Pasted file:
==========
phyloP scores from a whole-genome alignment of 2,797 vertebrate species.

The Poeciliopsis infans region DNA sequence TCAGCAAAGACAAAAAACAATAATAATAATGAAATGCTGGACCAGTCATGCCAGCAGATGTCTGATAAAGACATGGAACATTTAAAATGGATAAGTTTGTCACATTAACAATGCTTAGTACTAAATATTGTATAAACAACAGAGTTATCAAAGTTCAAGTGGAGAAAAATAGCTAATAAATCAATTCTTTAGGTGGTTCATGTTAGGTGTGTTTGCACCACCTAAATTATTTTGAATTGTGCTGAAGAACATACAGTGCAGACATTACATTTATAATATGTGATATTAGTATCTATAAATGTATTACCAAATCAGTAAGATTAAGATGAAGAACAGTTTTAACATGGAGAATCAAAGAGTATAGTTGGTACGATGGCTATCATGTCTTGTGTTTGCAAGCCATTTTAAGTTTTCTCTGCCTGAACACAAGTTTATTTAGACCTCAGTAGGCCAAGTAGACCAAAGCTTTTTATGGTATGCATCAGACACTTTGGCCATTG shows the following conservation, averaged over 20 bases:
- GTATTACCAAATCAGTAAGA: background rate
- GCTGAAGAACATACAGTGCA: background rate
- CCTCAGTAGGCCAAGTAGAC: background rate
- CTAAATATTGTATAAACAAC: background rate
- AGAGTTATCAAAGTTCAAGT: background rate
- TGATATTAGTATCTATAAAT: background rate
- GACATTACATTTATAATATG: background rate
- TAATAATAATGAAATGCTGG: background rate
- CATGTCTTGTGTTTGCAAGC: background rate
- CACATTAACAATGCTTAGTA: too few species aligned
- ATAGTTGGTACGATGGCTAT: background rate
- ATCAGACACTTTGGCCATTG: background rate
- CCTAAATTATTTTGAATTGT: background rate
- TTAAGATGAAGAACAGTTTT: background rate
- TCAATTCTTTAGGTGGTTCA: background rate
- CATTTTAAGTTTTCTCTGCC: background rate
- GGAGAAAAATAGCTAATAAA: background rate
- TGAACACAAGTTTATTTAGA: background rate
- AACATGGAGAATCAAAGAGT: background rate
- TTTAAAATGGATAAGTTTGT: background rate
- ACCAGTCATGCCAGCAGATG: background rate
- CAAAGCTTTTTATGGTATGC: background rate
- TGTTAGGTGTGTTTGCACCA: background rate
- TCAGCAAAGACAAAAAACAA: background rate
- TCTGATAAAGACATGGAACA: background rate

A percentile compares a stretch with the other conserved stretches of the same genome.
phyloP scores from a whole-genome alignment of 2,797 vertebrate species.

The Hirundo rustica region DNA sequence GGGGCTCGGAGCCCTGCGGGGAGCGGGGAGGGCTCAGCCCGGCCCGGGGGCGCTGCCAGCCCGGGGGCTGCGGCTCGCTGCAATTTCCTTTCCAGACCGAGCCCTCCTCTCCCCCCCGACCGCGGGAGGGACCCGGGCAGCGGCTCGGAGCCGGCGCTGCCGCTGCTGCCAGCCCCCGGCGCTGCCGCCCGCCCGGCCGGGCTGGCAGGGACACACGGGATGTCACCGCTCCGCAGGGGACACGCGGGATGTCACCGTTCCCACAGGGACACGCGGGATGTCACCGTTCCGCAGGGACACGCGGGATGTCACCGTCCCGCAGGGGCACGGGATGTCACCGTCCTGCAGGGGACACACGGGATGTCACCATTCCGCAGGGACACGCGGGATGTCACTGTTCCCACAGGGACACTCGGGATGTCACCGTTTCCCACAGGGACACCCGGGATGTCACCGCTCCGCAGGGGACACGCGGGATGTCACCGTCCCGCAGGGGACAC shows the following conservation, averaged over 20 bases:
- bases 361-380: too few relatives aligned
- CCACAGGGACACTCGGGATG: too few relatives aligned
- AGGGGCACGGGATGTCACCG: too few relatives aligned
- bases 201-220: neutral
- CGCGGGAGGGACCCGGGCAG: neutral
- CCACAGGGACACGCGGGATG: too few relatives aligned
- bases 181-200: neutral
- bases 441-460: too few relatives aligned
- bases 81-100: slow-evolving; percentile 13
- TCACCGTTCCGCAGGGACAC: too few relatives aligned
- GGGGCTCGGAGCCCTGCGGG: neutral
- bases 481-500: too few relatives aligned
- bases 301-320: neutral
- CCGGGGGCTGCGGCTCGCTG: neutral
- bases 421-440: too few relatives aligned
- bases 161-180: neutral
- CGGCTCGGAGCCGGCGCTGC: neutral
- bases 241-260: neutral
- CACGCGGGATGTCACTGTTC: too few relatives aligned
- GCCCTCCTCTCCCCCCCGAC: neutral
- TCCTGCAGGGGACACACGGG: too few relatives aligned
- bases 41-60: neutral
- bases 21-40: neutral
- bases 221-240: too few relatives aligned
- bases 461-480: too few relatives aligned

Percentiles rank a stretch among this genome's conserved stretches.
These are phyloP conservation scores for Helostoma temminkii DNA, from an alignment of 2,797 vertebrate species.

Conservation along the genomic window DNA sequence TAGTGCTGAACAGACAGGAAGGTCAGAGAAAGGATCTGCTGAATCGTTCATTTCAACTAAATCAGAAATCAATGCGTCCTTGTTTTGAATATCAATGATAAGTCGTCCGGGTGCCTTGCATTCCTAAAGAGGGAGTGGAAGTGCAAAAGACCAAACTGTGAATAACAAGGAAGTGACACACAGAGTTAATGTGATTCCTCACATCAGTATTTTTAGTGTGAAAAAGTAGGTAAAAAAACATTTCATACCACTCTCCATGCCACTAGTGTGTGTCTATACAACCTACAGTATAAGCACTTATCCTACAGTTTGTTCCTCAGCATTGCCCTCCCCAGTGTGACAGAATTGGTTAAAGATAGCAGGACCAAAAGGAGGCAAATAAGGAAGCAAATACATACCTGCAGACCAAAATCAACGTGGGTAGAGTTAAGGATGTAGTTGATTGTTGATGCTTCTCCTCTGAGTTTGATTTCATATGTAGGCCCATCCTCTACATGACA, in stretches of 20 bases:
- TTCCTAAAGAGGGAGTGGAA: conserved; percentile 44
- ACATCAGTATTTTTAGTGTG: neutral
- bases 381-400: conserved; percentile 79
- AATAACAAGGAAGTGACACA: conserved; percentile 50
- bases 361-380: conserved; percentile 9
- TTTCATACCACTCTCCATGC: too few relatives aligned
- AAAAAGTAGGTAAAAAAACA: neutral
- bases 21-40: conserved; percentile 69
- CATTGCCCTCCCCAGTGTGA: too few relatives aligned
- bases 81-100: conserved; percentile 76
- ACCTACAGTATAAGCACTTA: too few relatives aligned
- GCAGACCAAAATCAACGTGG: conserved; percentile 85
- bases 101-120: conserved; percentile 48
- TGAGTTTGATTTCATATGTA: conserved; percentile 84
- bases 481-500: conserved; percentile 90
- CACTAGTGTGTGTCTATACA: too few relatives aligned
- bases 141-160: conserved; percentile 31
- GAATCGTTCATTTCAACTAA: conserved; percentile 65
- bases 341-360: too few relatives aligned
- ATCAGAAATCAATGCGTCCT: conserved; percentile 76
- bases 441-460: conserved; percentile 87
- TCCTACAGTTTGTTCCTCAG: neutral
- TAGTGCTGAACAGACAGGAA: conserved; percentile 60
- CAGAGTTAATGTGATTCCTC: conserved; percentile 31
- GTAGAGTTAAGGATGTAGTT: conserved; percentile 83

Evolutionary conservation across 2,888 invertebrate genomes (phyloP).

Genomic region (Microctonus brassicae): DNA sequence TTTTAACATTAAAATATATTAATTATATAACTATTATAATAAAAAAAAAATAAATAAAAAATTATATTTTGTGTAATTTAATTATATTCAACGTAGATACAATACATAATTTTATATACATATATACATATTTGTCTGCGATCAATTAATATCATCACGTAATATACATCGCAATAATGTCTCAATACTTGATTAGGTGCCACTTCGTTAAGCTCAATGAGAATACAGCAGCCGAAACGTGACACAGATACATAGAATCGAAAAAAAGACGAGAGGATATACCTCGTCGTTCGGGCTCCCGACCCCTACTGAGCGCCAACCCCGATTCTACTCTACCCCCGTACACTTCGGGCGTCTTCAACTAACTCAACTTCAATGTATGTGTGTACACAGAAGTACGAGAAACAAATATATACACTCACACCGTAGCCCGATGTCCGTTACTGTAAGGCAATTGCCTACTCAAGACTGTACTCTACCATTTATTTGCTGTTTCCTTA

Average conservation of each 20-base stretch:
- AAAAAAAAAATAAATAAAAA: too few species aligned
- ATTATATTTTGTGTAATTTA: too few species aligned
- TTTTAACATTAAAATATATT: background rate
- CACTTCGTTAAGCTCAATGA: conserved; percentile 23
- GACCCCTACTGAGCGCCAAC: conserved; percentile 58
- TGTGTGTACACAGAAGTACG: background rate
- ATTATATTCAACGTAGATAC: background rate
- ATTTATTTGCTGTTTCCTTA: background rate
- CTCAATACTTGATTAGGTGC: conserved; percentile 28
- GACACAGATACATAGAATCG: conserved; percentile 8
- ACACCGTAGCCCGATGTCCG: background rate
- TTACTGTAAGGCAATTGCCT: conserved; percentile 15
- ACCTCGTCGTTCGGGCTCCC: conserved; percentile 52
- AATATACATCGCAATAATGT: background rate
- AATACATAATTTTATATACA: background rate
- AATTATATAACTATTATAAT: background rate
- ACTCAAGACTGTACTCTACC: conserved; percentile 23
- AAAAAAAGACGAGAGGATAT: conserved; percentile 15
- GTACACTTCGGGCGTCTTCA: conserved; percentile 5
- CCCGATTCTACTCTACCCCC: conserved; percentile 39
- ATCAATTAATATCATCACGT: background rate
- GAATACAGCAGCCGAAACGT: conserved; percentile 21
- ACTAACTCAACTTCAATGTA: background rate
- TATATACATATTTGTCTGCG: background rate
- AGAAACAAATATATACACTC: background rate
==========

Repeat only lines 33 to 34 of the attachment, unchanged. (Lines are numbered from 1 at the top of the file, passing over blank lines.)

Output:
- AGGGGCACGGGATGTCACCG: too few relatives aligned
- bases 201-220: neutral